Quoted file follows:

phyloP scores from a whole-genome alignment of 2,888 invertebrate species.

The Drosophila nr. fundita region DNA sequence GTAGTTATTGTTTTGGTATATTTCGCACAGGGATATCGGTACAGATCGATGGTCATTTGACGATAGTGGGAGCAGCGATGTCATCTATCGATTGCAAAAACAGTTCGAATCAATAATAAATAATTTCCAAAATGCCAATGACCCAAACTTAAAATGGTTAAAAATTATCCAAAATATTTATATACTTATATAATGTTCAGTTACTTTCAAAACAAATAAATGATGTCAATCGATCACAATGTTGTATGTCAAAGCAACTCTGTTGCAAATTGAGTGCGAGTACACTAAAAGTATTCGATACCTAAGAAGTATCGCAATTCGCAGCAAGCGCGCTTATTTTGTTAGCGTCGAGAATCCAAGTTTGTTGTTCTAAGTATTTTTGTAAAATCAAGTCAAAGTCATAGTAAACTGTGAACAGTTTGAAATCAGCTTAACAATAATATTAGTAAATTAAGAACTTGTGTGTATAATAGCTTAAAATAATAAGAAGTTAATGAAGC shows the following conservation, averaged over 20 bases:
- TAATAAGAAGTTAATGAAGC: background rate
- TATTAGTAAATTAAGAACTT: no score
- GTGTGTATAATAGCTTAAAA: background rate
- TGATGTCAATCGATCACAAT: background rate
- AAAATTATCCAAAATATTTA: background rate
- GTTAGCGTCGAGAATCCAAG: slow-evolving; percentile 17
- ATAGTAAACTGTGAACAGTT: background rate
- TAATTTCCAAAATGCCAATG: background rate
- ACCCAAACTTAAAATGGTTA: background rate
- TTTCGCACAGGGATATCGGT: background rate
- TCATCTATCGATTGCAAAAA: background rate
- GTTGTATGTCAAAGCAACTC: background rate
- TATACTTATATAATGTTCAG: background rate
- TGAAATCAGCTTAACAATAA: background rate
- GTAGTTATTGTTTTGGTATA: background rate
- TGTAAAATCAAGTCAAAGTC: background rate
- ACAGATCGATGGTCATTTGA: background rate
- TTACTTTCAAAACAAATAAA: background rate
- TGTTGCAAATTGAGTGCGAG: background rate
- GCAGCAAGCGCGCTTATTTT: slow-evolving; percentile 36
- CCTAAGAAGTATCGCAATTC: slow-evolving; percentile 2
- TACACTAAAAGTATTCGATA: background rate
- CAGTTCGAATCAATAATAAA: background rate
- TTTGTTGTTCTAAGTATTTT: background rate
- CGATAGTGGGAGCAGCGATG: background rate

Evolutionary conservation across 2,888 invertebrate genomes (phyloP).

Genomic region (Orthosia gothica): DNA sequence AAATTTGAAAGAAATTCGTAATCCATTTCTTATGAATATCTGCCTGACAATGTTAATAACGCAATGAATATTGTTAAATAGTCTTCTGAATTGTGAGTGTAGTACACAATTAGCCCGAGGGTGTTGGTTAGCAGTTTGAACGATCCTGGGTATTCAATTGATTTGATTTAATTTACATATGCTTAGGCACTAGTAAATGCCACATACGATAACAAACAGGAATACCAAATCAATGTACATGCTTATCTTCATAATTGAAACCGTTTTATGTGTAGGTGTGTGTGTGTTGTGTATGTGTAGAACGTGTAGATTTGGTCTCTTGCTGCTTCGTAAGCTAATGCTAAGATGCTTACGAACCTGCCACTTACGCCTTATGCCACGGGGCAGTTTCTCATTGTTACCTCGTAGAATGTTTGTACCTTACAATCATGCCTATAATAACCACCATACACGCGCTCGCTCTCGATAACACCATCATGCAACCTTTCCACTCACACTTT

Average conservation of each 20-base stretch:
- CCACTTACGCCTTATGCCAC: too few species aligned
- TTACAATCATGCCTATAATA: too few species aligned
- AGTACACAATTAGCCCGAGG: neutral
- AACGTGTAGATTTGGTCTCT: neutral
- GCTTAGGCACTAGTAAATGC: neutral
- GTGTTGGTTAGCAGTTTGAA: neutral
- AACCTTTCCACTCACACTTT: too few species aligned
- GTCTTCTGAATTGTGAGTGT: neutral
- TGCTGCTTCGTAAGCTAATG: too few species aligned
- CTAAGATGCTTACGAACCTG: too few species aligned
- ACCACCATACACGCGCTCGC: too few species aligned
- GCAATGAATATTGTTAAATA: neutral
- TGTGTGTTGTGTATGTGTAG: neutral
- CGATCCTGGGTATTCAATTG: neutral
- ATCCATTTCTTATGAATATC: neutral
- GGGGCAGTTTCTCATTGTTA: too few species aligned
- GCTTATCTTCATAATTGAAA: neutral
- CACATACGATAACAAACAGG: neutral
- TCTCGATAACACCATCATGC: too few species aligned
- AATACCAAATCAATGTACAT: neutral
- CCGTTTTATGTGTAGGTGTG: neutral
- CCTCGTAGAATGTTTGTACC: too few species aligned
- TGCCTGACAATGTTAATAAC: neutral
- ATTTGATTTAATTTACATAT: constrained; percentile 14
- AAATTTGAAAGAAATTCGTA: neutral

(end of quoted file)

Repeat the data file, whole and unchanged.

phyloP scores from a whole-genome alignment of 2,888 invertebrate species.

The Drosophila nr. fundita region DNA sequence GTAGTTATTGTTTTGGTATATTTCGCACAGGGATATCGGTACAGATCGATGGTCATTTGACGATAGTGGGAGCAGCGATGTCATCTATCGATTGCAAAAACAGTTCGAATCAATAATAAATAATTTCCAAAATGCCAATGACCCAAACTTAAAATGGTTAAAAATTATCCAAAATATTTATATACTTATATAATGTTCAGTTACTTTCAAAACAAATAAATGATGTCAATCGATCACAATGTTGTATGTCAAAGCAACTCTGTTGCAAATTGAGTGCGAGTACACTAAAAGTATTCGATACCTAAGAAGTATCGCAATTCGCAGCAAGCGCGCTTATTTTGTTAGCGTCGAGAATCCAAGTTTGTTGTTCTAAGTATTTTTGTAAAATCAAGTCAAAGTCATAGTAAACTGTGAACAGTTTGAAATCAGCTTAACAATAATATTAGTAAATTAAGAACTTGTGTGTATAATAGCTTAAAATAATAAGAAGTTAATGAAGC shows the following conservation, averaged over 20 bases:
- TAATAAGAAGTTAATGAAGC: background rate
- TATTAGTAAATTAAGAACTT: no score
- GTGTGTATAATAGCTTAAAA: background rate
- TGATGTCAATCGATCACAAT: background rate
- AAAATTATCCAAAATATTTA: background rate
- GTTAGCGTCGAGAATCCAAG: slow-evolving; percentile 17
- ATAGTAAACTGTGAACAGTT: background rate
- TAATTTCCAAAATGCCAATG: background rate
- ACCCAAACTTAAAATGGTTA: background rate
- TTTCGCACAGGGATATCGGT: background rate
- TCATCTATCGATTGCAAAAA: background rate
- GTTGTATGTCAAAGCAACTC: background rate
- TATACTTATATAATGTTCAG: background rate
- TGAAATCAGCTTAACAATAA: background rate
- GTAGTTATTGTTTTGGTATA: background rate
- TGTAAAATCAAGTCAAAGTC: background rate
- ACAGATCGATGGTCATTTGA: background rate
- TTACTTTCAAAACAAATAAA: background rate
- TGTTGCAAATTGAGTGCGAG: background rate
- GCAGCAAGCGCGCTTATTTT: slow-evolving; percentile 36
- CCTAAGAAGTATCGCAATTC: slow-evolving; percentile 2
- TACACTAAAAGTATTCGATA: background rate
- CAGTTCGAATCAATAATAAA: background rate
- TTTGTTGTTCTAAGTATTTT: background rate
- CGATAGTGGGAGCAGCGATG: background rate

Evolutionary conservation across 2,888 invertebrate genomes (phyloP).

Genomic region (Orthosia gothica): DNA sequence AAATTTGAAAGAAATTCGTAATCCATTTCTTATGAATATCTGCCTGACAATGTTAATAACGCAATGAATATTGTTAAATAGTCTTCTGAATTGTGAGTGTAGTACACAATTAGCCCGAGGGTGTTGGTTAGCAGTTTGAACGATCCTGGGTATTCAATTGATTTGATTTAATTTACATATGCTTAGGCACTAGTAAATGCCACATACGATAACAAACAGGAATACCAAATCAATGTACATGCTTATCTTCATAATTGAAACCGTTTTATGTGTAGGTGTGTGTGTGTTGTGTATGTGTAGAACGTGTAGATTTGGTCTCTTGCTGCTTCGTAAGCTAATGCTAAGATGCTTACGAACCTGCCACTTACGCCTTATGCCACGGGGCAGTTTCTCATTGTTACCTCGTAGAATGTTTGTACCTTACAATCATGCCTATAATAACCACCATACACGCGCTCGCTCTCGATAACACCATCATGCAACCTTTCCACTCACACTTT

Average conservation of each 20-base stretch:
- CCACTTACGCCTTATGCCAC: too few species aligned
- TTACAATCATGCCTATAATA: too few species aligned
- AGTACACAATTAGCCCGAGG: neutral
- AACGTGTAGATTTGGTCTCT: neutral
- GCTTAGGCACTAGTAAATGC: neutral
- GTGTTGGTTAGCAGTTTGAA: neutral
- AACCTTTCCACTCACACTTT: too few species aligned
- GTCTTCTGAATTGTGAGTGT: neutral
- TGCTGCTTCGTAAGCTAATG: too few species aligned
- CTAAGATGCTTACGAACCTG: too few species aligned
- ACCACCATACACGCGCTCGC: too few species aligned
- GCAATGAATATTGTTAAATA: neutral
- TGTGTGTTGTGTATGTGTAG: neutral
- CGATCCTGGGTATTCAATTG: neutral
- ATCCATTTCTTATGAATATC: neutral
- GGGGCAGTTTCTCATTGTTA: too few species aligned
- GCTTATCTTCATAATTGAAA: neutral
- CACATACGATAACAAACAGG: neutral
- TCTCGATAACACCATCATGC: too few species aligned
- AATACCAAATCAATGTACAT: neutral
- CCGTTTTATGTGTAGGTGTG: neutral
- CCTCGTAGAATGTTTGTACC: too few species aligned
- TGCCTGACAATGTTAATAAC: neutral
- ATTTGATTTAATTTACATAT: constrained; percentile 14
- AAATTTGAAAGAAATTCGTA: neutral